Leading to novel success

Photo courtesy of Amazon.com

Photo courtesy of Amazon.com

When Mindy McGinnis was in the 8th grade, she took a personality profile to see what job she would have.

The test results said McGinnis should be a police cop. She wanted to be a writer.

Now McGinnis is touring the U.S. with her latest book, “Not a Drop to Drink,” a post-apocalyptic survival tale set in a world where freshwater is almost nonexistent. The main character has a pond in her backyard and grew up defending her rare water source.

The idea for her book came from a documentary called “Blue Gold” about a projected shortage of portable water on the planet due to overpopulation.

“It was a horrible thought,” McGinnis said. “I went to bed very grateful for the small pond in my backyard, and that night I dreamt I was teaching a young girl how to operate a rifle so that she could help me protect the pond. I woke and thought, ‘Hey, I wrote a book in my head just now.'”

The title of the book was inspired by the quote from Samuel Taylor Coleridge’s “The Rime of the Ancient Mariner”: “water water everywhere, and not a drop to drink,” referring to the fact that one can’t drink ocean water, a huge point in McGinnis’ novel.

“Not a Drop to Drink” has many strong points, but McGinnis thinks one strength stands out above the rest.

Photo courtesy of goodreads.com

Photo courtesy of goodreads.com

“You can read it as a fun adventure story, or you can look deeper and find a story about human resilience and decisions shaping people,” McGinnis said.

One of McGinnis’ biggest supporters has been Cardington Junior High School science and health teacher Donna Kill. Kill was McGinnis’ 6th grade English teacher, and they now work together at the Cardington school district library.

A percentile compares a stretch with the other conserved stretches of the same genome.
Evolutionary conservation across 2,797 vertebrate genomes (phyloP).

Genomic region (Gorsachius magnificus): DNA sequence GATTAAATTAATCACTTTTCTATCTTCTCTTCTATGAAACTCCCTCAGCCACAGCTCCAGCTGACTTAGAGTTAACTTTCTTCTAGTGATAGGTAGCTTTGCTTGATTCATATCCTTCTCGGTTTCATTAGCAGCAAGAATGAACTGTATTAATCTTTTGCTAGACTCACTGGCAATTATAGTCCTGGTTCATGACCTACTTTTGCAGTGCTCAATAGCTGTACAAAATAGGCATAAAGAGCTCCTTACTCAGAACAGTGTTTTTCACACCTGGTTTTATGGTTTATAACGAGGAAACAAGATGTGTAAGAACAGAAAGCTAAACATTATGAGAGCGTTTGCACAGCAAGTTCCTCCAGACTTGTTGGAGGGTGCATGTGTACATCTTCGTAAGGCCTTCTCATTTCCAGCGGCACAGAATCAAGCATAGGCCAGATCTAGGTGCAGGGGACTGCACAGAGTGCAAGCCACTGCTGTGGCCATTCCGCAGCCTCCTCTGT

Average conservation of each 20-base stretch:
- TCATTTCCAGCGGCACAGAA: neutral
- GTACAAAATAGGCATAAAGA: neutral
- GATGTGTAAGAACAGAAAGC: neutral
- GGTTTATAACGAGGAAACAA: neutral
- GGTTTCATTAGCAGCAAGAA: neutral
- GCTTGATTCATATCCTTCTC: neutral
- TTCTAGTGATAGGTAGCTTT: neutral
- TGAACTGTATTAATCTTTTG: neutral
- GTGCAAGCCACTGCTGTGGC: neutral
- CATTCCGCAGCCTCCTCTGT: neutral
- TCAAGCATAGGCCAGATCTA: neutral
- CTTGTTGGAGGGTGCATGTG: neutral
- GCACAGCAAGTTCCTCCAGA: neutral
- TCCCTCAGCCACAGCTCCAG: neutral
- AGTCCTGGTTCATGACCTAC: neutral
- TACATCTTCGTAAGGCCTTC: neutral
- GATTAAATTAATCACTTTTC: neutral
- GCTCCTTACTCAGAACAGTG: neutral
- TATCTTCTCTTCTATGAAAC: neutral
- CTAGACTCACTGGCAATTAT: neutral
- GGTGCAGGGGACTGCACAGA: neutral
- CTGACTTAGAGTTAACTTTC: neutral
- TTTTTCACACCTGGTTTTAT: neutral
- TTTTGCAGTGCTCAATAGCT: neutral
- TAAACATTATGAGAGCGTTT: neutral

“She’s always been very supportive of her students,” McGinnis said. “When I handed her an advance copy of my book, she cried. She continues to support me as an adult, which I can’t say how much I appreciate.”

Kill knew McGinnis was capable of achieving something great in her life.

“I remember one particular assignment where Mindy simply shined,” Kill said. “She selected a novel of her choice, and gave her great insight and critique about the book. Mindy had a vision and wisdom about characters and plot at an early age.”

Kill and her 17-year-old son read McGinnis’ latest work and found it intriguing and gritty.

“It appealed to both the outdoorsman in my son and to me as a mother,” Kill said. “There is a great deal of science in the novel and I appreciate how Mindy researched the information before writing.”

Kill thinks McGinnis’ greatest strength as a writer is the depth she gives to her characters. Kill said McGinnis has the ability to allow the reader to view the character on the surface level or see layers and richness to the personality when looking for complexity.

McGinnis knew it would take a lot of hard work to reach her goals.

“It’s an art and a business all at the same time,” McGinnis said. “I was writing for 10 years before I even got an agent, so you have to have determination.”

Despite touring for her newest book, McGinnis is working on another book, set to come out in 2015.

As an established writer, McGinnis has the perfect piece of advice for aspiring writers.

“Be realistic,” McGinnis said. “Know your market, do your homework and learn to take criticism constructively.”

With her whole career ahead of her, Kill expects nothing but great work from McGinnis in the future.

“She will find success because she is dedicated to her writing and to her craft,” Kill said. “It has been a joy being associated with Mindy both as her teacher and now as a colleague.”

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